16 May 2015

A Disappointing Museum and Blue Cheese Mushroom Risotto

Last weekend E and I went to the newly reopened Museum of Turkish and Islamic Arts in Sultanahmet. This museum has been closed for renovation since before E&M visited me the summer of 2013 (which incidentally is also the summer I was fired from a not-to-be-named DC-based organization somewhat famous for misappropriating American tax dollars). We've been waiting impatiently for this museum to reopen and a rainy Sunday seemed a great day to visit.

The museum, which sits at the far end of the Hippodrome was a little hard to reach. When we arrived in Sultanahmet the entire are was crowded with people there for both a bike marathon and I suppose to hear the Prime Minister who was there making a speech ahead of the June elections.

We finally made our way into the museum and I waited with my dripping umbrella while E bought her ticket. My Muzekart gets me in free and, after our visit I am so glad I did not have to spend 20TL on the entrance fee.

I love sundried tomatoes

It was so disappointing! The building itself is somewhat interesting and I enjoy an illuminated manuscript as much as the next person...but aside from a rather interesting coffin, a handful of moth-eaten rugs, and a few hairs from Mohammad's beard there's not much else in there. The collection covers only one floor. While it's a nice building it doesn't make up for the lack of content or information. It's not even like visiting the Native American Museum at the Smithsonian; really amazing architecture, best food court the Smithsonian has to offer...and that's about it.

Which wouldn't be so bad if there were at least some information. It's set up to take the visitor through the history of the area's peoples and their art. Information boards at the beginning of each age tell you that you will see examples of the art typical of the time. Typical how? An illuminated manuscript looks like an illuminated manuscript looks like an illuminated manuscript. Placards next to each item tell you only (in Turkish and English) that this is a Quran from the something period, or a cuzden* from a something period.

I think we left the museum with less information than we had going in.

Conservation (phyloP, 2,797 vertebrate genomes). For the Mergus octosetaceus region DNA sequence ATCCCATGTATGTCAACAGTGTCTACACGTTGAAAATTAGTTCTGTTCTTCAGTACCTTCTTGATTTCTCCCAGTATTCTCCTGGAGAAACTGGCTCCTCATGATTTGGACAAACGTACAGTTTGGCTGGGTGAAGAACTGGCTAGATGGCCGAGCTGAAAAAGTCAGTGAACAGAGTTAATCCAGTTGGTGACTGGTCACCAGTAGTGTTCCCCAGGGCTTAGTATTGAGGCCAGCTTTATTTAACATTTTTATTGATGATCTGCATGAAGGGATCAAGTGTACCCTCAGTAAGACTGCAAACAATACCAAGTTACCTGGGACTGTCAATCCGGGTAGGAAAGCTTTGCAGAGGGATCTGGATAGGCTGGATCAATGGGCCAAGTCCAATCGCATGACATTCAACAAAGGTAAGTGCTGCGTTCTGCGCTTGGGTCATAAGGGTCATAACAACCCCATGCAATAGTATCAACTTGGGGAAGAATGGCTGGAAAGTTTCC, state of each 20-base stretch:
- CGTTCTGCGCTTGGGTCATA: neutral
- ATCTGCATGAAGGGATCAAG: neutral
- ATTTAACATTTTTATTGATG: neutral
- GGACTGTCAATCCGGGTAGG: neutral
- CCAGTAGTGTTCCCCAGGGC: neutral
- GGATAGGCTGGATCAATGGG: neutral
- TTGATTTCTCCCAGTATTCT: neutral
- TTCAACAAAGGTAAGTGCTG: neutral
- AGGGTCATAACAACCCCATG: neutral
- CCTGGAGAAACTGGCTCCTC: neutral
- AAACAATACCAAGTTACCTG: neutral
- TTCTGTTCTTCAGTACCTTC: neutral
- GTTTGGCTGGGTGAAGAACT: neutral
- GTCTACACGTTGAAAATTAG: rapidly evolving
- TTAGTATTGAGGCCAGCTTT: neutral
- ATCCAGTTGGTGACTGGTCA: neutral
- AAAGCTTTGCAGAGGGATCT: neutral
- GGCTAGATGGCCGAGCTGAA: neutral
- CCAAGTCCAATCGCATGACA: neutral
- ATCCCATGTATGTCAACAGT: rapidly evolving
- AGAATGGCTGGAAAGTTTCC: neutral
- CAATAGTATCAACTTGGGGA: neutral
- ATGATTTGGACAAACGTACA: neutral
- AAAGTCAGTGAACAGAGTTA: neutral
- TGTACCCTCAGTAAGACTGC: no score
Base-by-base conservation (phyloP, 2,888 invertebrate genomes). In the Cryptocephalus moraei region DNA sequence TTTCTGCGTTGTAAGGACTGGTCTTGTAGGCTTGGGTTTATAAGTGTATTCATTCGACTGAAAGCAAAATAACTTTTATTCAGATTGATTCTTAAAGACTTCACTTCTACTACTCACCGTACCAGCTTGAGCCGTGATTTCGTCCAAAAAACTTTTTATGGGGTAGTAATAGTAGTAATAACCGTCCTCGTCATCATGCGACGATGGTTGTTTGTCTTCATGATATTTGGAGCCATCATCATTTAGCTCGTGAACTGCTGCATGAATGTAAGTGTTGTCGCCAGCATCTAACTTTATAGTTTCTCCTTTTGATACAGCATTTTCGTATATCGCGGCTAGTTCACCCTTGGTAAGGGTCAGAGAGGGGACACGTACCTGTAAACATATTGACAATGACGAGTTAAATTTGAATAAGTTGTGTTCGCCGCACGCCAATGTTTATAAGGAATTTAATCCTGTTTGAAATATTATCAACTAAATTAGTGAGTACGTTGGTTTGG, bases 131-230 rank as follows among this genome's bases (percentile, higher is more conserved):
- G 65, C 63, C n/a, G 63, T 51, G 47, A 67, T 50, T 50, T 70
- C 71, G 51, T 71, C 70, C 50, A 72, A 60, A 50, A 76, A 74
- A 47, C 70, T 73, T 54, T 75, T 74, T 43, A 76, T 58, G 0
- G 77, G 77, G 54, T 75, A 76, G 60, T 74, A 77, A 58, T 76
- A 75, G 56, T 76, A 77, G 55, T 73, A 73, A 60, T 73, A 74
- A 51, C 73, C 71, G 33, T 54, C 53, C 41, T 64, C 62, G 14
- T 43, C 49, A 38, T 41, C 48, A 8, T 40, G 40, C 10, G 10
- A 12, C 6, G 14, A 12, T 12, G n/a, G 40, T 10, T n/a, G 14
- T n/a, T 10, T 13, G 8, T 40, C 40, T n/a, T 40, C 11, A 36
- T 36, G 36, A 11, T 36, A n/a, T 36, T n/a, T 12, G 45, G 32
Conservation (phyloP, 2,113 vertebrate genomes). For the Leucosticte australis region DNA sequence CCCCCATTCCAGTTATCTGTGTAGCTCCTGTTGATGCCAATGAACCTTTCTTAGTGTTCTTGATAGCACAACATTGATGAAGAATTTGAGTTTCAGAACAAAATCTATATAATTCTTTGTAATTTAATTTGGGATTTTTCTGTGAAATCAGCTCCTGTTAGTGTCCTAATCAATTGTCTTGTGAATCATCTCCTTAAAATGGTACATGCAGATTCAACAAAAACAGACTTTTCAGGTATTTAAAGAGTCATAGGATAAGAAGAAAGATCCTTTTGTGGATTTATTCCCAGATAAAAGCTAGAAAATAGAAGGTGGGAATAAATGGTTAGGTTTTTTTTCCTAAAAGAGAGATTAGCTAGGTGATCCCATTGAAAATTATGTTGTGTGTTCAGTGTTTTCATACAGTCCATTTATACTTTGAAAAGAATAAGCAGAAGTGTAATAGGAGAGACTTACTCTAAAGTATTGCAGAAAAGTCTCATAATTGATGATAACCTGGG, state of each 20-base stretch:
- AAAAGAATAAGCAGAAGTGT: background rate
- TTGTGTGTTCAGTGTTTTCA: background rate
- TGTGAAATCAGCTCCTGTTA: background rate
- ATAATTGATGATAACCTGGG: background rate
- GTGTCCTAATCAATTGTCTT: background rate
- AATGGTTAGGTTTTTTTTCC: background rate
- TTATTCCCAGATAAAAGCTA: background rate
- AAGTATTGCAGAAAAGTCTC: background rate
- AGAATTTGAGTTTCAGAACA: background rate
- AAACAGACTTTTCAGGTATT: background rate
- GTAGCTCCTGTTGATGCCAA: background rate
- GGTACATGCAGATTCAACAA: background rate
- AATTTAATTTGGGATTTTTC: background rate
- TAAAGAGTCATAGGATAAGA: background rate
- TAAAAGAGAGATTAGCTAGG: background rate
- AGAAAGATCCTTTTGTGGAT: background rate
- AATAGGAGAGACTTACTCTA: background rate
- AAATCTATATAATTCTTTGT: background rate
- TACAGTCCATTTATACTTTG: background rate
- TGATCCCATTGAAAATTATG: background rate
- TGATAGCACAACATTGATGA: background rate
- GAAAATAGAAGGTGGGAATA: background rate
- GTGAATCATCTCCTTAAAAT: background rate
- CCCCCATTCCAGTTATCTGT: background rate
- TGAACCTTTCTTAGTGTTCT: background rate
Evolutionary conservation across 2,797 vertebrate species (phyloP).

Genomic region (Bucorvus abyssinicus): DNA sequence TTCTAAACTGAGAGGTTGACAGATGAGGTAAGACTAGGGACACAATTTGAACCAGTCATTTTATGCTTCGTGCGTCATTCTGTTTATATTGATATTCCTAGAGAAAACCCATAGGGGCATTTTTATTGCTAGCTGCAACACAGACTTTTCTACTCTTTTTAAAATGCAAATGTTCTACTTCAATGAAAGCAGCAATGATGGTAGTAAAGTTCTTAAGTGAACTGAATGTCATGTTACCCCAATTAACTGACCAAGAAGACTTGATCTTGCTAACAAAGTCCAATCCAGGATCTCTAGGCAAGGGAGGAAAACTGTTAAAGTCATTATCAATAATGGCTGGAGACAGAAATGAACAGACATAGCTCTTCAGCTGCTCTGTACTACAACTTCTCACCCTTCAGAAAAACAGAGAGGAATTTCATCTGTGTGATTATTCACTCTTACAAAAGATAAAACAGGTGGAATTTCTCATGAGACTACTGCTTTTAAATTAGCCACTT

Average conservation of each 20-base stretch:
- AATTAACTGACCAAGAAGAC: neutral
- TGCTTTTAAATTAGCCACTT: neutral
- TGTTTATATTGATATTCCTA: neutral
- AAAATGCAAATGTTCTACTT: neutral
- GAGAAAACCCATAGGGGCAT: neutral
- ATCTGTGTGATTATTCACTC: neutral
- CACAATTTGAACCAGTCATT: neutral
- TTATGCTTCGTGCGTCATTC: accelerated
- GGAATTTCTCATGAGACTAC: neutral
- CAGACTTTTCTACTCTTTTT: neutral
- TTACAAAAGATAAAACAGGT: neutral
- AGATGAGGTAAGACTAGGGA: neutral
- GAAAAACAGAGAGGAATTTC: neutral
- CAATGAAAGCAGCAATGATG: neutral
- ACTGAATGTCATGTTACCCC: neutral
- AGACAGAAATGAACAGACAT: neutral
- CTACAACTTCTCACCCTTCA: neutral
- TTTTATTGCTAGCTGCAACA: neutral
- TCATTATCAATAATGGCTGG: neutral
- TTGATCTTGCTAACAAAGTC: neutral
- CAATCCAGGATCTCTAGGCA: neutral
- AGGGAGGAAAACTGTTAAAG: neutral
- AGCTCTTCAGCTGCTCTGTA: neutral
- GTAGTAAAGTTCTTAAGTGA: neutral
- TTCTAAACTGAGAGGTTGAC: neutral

You what is not disappointing? Risotto. Blue cheese. Mushrooms (except for shitake mushrooms to which I seem to be allergic). Except for Salmon Friday, dinner at E&M's, and eating out I pretty much live on pasta. It's just so easy. While I never made risotto in the States I often make it here, although usually I skip the Parmesan since it's so insanely expensive here. Of all the imported cheese here, blue cheese is oddly affordable. As is often the case with cooking and baking here, I decided to get a little creative with substitutes; and as long as I was adding blue cheese to the mix I might as well throw in some walnuts too.

I wasn't quite sure how well this would all turn out; between the blue cheese and deglazing with red wine which I've never done to risotto.I am happy to say that the blue cheese did not disappoint. Doing this again I would make a few changes though which are reflected below. Blue cheese is strong so I was a little shy about how much I used. Next time I would use the entire package. Also I need to stop being afraid of the truffle salt.

Paired with a spinach salad, a gorgeous Spanish red, and a terrace view of Istanbul my blue cheese mushroom risotto was lovely. It warmed up pretty well the next day too. In the end, a disappointing museum trip that ends with a lovely dinner is still a pretty good day.

*A cuzden is apparently a chapter or fragmented section from the Quran. We had to Google that.

  • 1 Tablespoon olive oil
  • 1 Tablespoon truffle oil (optional)
  • 2 white or yellow onions, chopped
  • 3-4 cloves garlic (crushed and/or chopped)
  • 140 grams mushrooms, sliced
  • 140 grams (3/4 Cup) risotto 
  • 75 ml dry red wine
  •  4 sundried tomatoes, chopped
  • 500 ml hot vegetable stock (or hot water)
  • 100+ grams (baby) spinach
  • 115 grams (1/2 Cup) walnuts, chopped
  • 100 grams blue cheese
  • salt
  • black pepper
  • truffle salt (optional)
  1. Heat the oils in a deep sauce pan or pot over medium-low heat. Add onions and cook until soft, about 5 minutes. Stir in garlic and mushrooms and cook gently for another 3-4 minutes.
  2. Add risotto and stir until all the grains are covered in onion-garlic-mushroomy goodness. Pour in the wine and cook for another couple minutes, stirring occasionally, until all the wine is incorporated. 
  3. Reduce heat to low. Add the sundried tomatoes and about 125 ml/4 fl ozs stock and cook, stirring occasionally, until all liquid is absorbed. Continue to add the stock in small batches until it's all absorbed and the risotto is creamy and tender.
  4. Stir in the blue cheese and walnuts and season to taste. If you're using truffle salt don't be afraid of it. I never add enough. Once all that is incorporated, sprinkle the spinach over the risotto, cover, and cook for about 5 more minutes/until the spinach has wilted. Stir in the spinach and serve! Goes well with a spinach salad and/or some nicely rare meat. And more red wine. Always more red wine!

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